AB 805, Assemblywoman Lorena Gonzalez’s bill to reform SANDAG, cleared the state Senate on Thursday.

Republican Sens. Pat Bates and Joel Anderson both spoke out against the bill, and echoed criticism from opponents that the bill would disenfranchise representatives of smaller cities in the county.

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Bates, the Senate Republican leader, urged senators to vote against the bill because she said it had the potential to set a trend.

“Think hard folks, this could affect your district if it becomes precedent-setting, that Sacramento starts dictating to local agencies how votes will be counted,” Bates said.

San Diego’s Democratic senators, Toni Atkins and Ben Hueso, both voted for the bill. It must head back to the state Assembly for final approval because it’s been amended since the last time it appeared there.

Several other measures from local lawmakers are headed to the governor’s desk, including:

• Three bills from Atkins would give prosecutors a new tool to target sex traffickers, allow probation officers to access juvenile justice records for certain research purposes and allow probation officers to display blue warning lights on their emergency vehicles.

• A bill from Assemblyman Todd Gloria would allow students to wear cultural items on Graduation Day.

• A bill from Assemblyman Brian Maienschein would initiate the development of a Continuing Medical Education course for medical professionals focusing on identifying early symptoms of mental illness.

Brown Signs Chavez, Gloria Bills Into Law …

Gov. Jerry Brown signed a new batch of bills at the tail end of last week, including two veterans measures from Assemblyman Rocky Chavez and a bill by Assemblyman Todd Gloria aimed at shining light on who’s financing local ballot measures.

AB 376 by Chavez requires various agencies to post info on their websites aimed at assisting and training veterans entering ranching or farming careers.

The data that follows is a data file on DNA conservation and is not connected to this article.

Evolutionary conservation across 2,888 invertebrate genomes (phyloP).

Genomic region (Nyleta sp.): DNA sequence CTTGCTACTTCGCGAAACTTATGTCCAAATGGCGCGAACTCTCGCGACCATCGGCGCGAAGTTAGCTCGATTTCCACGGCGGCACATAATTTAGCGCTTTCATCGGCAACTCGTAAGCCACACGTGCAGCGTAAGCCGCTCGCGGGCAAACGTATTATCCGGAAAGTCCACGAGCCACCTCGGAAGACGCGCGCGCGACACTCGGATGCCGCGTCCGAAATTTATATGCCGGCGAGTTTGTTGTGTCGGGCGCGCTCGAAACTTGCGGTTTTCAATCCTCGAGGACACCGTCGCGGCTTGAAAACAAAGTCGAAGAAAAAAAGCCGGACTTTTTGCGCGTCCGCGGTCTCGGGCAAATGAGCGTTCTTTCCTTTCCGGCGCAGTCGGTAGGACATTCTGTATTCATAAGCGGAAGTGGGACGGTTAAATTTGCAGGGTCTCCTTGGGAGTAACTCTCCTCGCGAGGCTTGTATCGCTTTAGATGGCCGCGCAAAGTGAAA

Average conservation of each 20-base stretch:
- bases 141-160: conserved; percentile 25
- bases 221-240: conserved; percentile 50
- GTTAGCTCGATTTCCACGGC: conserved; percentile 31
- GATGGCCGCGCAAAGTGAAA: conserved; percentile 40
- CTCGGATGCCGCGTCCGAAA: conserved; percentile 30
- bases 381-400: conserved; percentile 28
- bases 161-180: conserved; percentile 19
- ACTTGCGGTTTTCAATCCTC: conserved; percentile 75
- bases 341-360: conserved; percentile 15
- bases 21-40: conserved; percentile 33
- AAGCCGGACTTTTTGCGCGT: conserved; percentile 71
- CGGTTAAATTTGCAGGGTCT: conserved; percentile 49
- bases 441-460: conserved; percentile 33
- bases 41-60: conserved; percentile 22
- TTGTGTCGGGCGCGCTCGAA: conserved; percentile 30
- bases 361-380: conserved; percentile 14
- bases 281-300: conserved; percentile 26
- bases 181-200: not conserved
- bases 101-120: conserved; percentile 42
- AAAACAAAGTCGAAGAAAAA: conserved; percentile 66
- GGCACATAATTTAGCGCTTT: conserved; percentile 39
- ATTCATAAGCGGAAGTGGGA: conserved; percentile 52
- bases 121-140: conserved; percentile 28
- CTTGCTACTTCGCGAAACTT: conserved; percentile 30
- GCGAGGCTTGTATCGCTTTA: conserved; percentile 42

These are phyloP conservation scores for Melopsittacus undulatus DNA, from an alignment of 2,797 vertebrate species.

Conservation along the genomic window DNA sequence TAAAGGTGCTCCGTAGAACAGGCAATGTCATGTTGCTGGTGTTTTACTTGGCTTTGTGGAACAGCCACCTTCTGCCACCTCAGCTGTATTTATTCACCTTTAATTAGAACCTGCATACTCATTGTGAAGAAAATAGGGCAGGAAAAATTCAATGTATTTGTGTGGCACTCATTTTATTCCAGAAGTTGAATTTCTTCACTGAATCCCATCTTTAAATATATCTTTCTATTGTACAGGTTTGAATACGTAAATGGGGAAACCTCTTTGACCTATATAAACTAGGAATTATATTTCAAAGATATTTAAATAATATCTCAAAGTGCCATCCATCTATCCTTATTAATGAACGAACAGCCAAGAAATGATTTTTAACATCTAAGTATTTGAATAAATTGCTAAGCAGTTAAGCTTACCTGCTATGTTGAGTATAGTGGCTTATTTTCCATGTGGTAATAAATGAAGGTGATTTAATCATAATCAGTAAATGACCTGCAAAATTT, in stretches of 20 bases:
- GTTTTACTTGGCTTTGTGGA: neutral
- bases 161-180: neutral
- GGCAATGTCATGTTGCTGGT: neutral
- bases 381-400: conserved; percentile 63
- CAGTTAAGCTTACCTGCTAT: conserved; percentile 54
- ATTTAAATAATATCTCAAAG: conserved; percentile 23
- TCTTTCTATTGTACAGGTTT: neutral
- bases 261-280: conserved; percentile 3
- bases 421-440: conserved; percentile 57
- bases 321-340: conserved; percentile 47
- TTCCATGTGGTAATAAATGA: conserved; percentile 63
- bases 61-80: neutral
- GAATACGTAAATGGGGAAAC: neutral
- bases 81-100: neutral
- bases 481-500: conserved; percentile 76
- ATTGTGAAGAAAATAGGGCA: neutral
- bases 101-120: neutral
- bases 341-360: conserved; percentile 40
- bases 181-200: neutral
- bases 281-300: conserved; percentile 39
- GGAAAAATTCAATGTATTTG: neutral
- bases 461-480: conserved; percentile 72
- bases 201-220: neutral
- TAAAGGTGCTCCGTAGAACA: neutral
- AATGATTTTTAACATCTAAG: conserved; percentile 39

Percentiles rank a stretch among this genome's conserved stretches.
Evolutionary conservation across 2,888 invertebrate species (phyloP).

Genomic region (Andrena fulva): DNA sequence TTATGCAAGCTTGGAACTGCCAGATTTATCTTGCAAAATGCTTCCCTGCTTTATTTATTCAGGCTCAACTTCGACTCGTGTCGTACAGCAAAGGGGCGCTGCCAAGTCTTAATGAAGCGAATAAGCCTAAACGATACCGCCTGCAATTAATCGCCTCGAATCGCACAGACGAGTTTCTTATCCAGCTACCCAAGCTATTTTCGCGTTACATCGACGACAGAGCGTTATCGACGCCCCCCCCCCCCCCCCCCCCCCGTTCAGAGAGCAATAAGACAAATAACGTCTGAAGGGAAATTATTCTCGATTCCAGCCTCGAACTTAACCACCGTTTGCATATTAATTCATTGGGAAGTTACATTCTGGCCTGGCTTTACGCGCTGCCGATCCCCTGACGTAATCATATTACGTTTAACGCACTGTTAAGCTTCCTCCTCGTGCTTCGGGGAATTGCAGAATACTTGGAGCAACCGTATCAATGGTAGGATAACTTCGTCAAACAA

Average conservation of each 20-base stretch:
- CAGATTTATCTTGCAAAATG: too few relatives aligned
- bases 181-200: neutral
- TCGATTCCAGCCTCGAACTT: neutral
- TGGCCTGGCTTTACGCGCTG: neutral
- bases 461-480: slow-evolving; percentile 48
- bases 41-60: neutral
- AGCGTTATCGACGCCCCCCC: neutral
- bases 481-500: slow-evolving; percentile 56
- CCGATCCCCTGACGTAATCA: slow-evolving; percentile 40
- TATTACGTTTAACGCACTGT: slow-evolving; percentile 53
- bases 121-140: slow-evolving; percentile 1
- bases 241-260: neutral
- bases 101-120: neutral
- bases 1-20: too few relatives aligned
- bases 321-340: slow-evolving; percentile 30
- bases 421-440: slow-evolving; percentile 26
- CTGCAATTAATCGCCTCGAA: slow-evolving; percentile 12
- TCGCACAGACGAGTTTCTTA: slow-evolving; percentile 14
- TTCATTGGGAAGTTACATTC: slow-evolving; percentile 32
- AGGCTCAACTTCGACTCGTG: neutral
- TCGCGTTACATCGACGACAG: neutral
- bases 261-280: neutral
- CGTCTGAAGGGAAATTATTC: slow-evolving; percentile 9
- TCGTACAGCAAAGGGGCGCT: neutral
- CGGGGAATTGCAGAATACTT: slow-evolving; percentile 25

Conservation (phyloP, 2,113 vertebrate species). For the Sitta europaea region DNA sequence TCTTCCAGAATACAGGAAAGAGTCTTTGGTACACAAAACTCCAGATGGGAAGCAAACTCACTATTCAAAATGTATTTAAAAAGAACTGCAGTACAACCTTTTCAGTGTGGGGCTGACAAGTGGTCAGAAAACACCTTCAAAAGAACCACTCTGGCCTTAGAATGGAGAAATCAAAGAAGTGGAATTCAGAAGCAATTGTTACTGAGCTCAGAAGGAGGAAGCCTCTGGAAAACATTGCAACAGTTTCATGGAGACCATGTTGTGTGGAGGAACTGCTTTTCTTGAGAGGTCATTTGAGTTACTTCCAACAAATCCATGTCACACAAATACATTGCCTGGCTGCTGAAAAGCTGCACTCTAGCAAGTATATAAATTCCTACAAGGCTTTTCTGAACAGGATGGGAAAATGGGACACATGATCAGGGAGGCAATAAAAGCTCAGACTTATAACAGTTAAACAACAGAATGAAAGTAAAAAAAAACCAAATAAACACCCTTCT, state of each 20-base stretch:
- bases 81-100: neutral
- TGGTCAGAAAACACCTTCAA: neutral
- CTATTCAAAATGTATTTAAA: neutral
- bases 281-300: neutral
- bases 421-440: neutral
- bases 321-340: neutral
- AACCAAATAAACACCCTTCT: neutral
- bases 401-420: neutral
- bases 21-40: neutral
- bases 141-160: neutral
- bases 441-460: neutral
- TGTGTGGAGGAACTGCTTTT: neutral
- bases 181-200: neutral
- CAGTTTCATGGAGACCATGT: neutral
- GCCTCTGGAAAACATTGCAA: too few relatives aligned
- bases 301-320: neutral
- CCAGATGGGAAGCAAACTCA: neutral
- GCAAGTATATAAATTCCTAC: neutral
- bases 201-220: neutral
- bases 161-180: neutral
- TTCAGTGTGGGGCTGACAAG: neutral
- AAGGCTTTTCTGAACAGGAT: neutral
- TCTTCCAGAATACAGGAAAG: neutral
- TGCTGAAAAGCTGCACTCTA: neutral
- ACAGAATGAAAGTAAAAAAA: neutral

AB 671 by Chavez authorizes veterans memorial districts to provide services that improve the quality of life for veterans and their families.

AB 187 by Gloria requires political committees formed to support state candidates or ballot measures to disclose contributions of $5,000 or more made to support or oppose local ballot initiatives or referendums.

… Other Bills Die Quiet Deaths

Two of the notable bills from San Diego lawmakers we told you to watch out for died late last week. RIP.

One, from Assemblywoman Shirley Weber, would have added transparency measures to the process by which school funds are doled out. Under the current system, there’s no way to know whether money that’s intended to boost vulnerable students is actually being used to help those students. That’s true in San Diego, and across the state.

And a bill co-written by Sen. Joel Anderson that would have allowed bars to stay open until 4 a.m. was also held. Lawmakers offered a consolation prize that the authors aren’t happy with: They instead decided to create a task force to study the issue.

CALMatters has details on more bills that died in the dreaded appropriations process.

Golden State News

• Tom Steyer, a Democratic billionaire who’s mulling a run for governor, made stops in La Mesa and Bankers Hill on Thursday, where he talked about climate change and homelessness. (Times of San Diego)

• Women are at the center of California’s bail-reform efforts. (Los Angeles Times)

• Lauren Powell Jobs has purchased TV ads attacking President Trump’s decision to end the DACA program. (Recode)

• Former Gov. Arnold Schwarzenegger is taking on partisan gerrymandering. (CBS News)

• Documents show officials were scrambling to understand the extent of the Oroville Dam crisis as it was unfolding because of a lack of lights, cameras and other technology they’d been urged to install for exactly such a purpose. (Associated Press)

Sara Libby

Sara Libby was VOSD’s managing editor until 2021. She oversaw VOSD’s newsroom and content.

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